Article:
Use Technology to Engage Boys in Reading and Writing

“Educators and parents may have been too quick to dismiss boys’ preoccupation with computers as a diversion from their own book-based literacy, not recognizing the computer’s capacity to empower users to gain access to, and control of, information. It is imperative that educators and parents be aware of the impact of the multimedia world, and understand the positive ways in which these new languages and cultures can be harnessed as adjuncts to book-based literacy.” (Millard, 1997, p. 46)

“Boys thrive on the visual language of television, cartoons, and video games… Researchers suggest that boys respond so positively to images because boys are more oriented to visual/spatial learning. As a result, visual images “accelerate” boys’ learning” (Daly, 2002, p. 16).

The use of technology is often advocated as a way to engage boys and close the gender literacy gap. (OMOE, 2004, pg 40):  smart boards, blogging, wikispaces, literacy software.

Certainly, there are benefits to using technology in the class:

  • Blogging creates authentic reasons for boys to write.
  • Boys can succeed in social situations because they are engaged and have ownership (OMOE, 2004, pg 40). Blogging online and receiving comments from readers around the world can provide this level of social interaction.
  • Boys generally prefer relevant, non-fiction and fact-based texts. Wikipedia and online texts can be excellent selections.
  • Using a smart board and dynamic visual brainstorming software can engage your visual/spatial and kinesthetic learners.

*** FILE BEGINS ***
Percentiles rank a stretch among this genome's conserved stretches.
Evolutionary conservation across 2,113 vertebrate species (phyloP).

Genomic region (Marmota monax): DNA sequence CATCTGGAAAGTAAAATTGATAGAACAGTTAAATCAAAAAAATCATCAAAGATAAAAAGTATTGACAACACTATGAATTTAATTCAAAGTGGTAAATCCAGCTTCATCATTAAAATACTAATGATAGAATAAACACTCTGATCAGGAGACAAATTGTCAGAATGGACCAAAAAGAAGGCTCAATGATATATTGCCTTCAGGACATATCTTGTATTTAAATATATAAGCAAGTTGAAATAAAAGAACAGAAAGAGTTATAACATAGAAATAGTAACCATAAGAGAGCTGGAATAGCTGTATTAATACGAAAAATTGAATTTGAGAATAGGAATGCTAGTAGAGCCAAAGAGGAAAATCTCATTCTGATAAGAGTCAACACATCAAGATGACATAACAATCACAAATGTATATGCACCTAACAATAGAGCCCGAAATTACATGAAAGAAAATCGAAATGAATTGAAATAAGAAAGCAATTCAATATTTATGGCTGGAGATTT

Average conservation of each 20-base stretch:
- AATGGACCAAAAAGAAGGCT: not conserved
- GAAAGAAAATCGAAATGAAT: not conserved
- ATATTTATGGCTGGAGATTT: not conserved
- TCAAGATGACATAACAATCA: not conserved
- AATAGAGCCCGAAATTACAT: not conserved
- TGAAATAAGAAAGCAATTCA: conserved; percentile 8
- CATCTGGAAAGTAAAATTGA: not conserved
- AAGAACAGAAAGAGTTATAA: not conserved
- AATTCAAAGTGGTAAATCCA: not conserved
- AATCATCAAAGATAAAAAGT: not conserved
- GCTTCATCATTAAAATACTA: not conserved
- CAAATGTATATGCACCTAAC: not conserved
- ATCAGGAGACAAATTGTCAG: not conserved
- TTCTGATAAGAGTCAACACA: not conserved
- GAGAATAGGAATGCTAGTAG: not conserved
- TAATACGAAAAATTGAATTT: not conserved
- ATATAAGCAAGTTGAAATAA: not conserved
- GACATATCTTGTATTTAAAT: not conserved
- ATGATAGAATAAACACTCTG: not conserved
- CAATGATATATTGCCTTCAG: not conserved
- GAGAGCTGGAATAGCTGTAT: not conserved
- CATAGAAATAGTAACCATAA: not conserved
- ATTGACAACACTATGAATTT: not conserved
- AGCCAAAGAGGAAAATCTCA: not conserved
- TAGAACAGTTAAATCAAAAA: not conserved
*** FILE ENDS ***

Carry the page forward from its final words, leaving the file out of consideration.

• Using learning software like Kurzweil 3000 can help struggling readers (i.e. boys) by scaffolding reading and writing strategies.

However, what are the hidden costs of using technology in the classroom?

  • Technology enthusiasts are excellent at multi-tasking, however how does this affect their ability to focus?
  • What are the consequences of using literacy software as tools to help scaffold reading and writing strategies?
  • Are we creating a generation of writers that are depending on having a wavy line to identify spelling and grammatical errors?

Lianne George raises the issue in her article, Dumbed Down: The troubling science of how technology is rewiring kids’ brains, which appeared in the Nov 17, 2008 issue of Macleans.

George quotes research from a 2002 study by Dr Akio Mori which suggests that too much technology may get in the way of normal frontal lobe development and stunt the teenage brain. What does brain research say about the use of technology impacting character development?

George also quotes research by Dr Michael Merzenich: “It’s when I’m dealing with the details and really struggling with it that I learn it.”

Certainly, this research supports Beers’ notion that it’s important for us to explicitly teach students how to struggle through a text, and in fact the act of struggling through a text will make us better readers.

However, George points out a counter-argument which is that “the more we depend on machines to do our thinking for us, the less we’re able to rely on our own mental resources.” So is using the decoding feature of literacy software like Kurzweil 3000, or the spell-check feature on Microsoft Word a good thing or a bad thing?

Like all issues, the use of technology in the classroom is met by proponents and opponents with research and expeiences to support their opinions.

Ultimately, however, it comes down to an understanding of best practices and an assessment of qualitative and quantitative student data to help the teacher to make professional judgments about what is appropriate for their program.

Question: How do you use technology to engage boys in your classroom?

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